Once upon a time, fakers posed as heroes and winners. Rosie Ruiz pretended to win the Boston Marathon. Richard Blumenthal said he served in Vietnam. And Frank Abagnale of Catch Me If You Can fame pretended to be a pilot and a doctor. Those were the good old days, when Willie sang about how his heroes had always been cowboys. Today, everyone wants to play the victim. It's worth asking: Why?
The answer, of course, is a culture that rewards and honors them. If you can't be a victim in real life, you can play one on TV by pretending to be a member of a victimized class (see Rachel Dolezal and Elizabeth Warren).
The latest example involves actor Jussie Smollett, who Chicago police now believe paid two men to make it look like Trump supporters had assaulted him last month (Smollett vigorously denies this). In one interview, Smollett claimed that his alleged assailants said, “This is MAGA country,” before hitting him.
Smollet’s story appears ready to join Duke Lacrosse and the University of Virginia rape in a long line of hoaxes that many media outlets and political leaders were quick to fall for because it fit their preferred narrative. It's not enough that Donald Trump is a bad president, we are hell-bent on the idea that he has lit the match of hatred that incites and inspires violence. This theory explains why we were quick to believe the worst about those smirking white, MAGA hat-wearing Covington kids, and it's why we were quick to believe the Smollett story, too.
It is easy to understand the psychological reasons why 21st century poseurs cast themselves as the injured party. What’s more difficult to comprehend is why an already-struggling media industry is so ready to alienate half the country, and reinforce Donald Trump’s dangerous line about the “fake news” media in the process.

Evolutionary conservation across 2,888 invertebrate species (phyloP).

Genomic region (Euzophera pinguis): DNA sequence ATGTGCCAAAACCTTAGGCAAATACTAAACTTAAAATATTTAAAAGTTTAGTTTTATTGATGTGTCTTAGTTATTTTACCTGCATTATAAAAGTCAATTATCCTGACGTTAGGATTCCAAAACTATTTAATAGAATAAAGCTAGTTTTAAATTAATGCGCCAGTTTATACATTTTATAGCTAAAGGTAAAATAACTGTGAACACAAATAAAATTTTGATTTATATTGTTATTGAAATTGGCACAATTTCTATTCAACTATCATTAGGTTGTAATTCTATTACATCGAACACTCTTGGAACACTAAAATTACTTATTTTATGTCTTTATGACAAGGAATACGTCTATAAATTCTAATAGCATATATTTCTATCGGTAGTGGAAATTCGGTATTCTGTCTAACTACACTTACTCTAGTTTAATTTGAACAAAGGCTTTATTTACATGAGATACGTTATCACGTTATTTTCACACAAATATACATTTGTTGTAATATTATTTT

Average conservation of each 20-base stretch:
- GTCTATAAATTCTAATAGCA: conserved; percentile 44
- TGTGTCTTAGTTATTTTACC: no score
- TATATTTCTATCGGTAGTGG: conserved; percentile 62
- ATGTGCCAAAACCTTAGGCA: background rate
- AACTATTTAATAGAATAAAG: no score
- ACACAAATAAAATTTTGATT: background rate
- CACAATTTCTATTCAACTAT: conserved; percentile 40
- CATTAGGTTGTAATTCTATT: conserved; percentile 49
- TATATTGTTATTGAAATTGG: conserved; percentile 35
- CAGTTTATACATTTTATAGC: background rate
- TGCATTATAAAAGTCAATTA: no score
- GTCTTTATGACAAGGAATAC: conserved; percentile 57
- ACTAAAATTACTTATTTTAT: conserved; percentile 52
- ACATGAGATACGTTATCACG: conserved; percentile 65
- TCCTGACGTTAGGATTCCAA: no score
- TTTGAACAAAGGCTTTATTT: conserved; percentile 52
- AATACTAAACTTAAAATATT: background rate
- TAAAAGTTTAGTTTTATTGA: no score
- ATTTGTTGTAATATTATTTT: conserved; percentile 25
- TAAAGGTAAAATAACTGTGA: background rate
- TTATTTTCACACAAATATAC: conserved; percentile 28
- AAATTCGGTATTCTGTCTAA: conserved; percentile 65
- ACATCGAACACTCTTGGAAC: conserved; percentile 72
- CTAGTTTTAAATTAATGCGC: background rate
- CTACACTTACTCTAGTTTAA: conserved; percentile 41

The 24/7 cable news and Twitter are part of the story, to be sure, but our haste is also a result of overt political pressure. Anyone who tries to employ prudence is assumed to be not sufficiently woke.
When Smollett said he had been the victim of a hate crime, progressive writers and politicians immediately began “working the refs,” taking to Twitter to shame law enforcement and journalists for using supposed weasel words like “alleged” or “racially charged.”
Take, for example, this GQ piece—one of hundreds I could point to—criticizing the police for referring to this as a “possible hate crime.” The author scoffs at this, saying, “The cautious wording is one last wound inflicted on Smollett's battered body.” But his scorn isn’t reserved solely for the police. He goes on to say that the media, “…goose-steps around the truth of the matter with shallow euphemisms like ‘racially charged’ used to describe open, proud bigotry.” Alexandria Ocasio-Cortez, likewise, chimed in on the “racially charged” line, declaring that “It is no one’s job to water down or sugar-coat the rise of hate crimes.”
Now, some of those pols are slowly walking things back. “I'm going to withhold until all the information actually comes out from on the record sources,” Booker said Saturday.
His caution won’t last. In an era when victim status is the trump card for those wishing to advance a political agenda, you can count on more insistence that every victim must be believed immediately and alleged perpetrators presumed guilty. Outlets that fail to frame the news that way will feel the ongoing pressure campaign to get in line.
The unintended consequence has been to make the media look ridiculous as it keeps rushing to judgement and falling for hoax stories.
If we are to beat back the charges of “fake news” and defend the institution of journalism, we must defend those other old-fashioned ideas and institutions like the presumption of innocence, due process, and, yes, maybe even trying to avoid political bias.
It is telling that today’s highest-profile hoaxes—a measure that, of course, reflects what hoaxes are accepted at first and rewarded with media attention —are about appropriating someone else's victim status, not stealing their valor. Never mind the glory of heroes, experts, or champions, the desire for sympathy—and the moral authority that comes from being victimized—has replaced the desire for admiration or respect for some act of heroism.
I’m not sure what exactly that says about a society, but it can’t be good.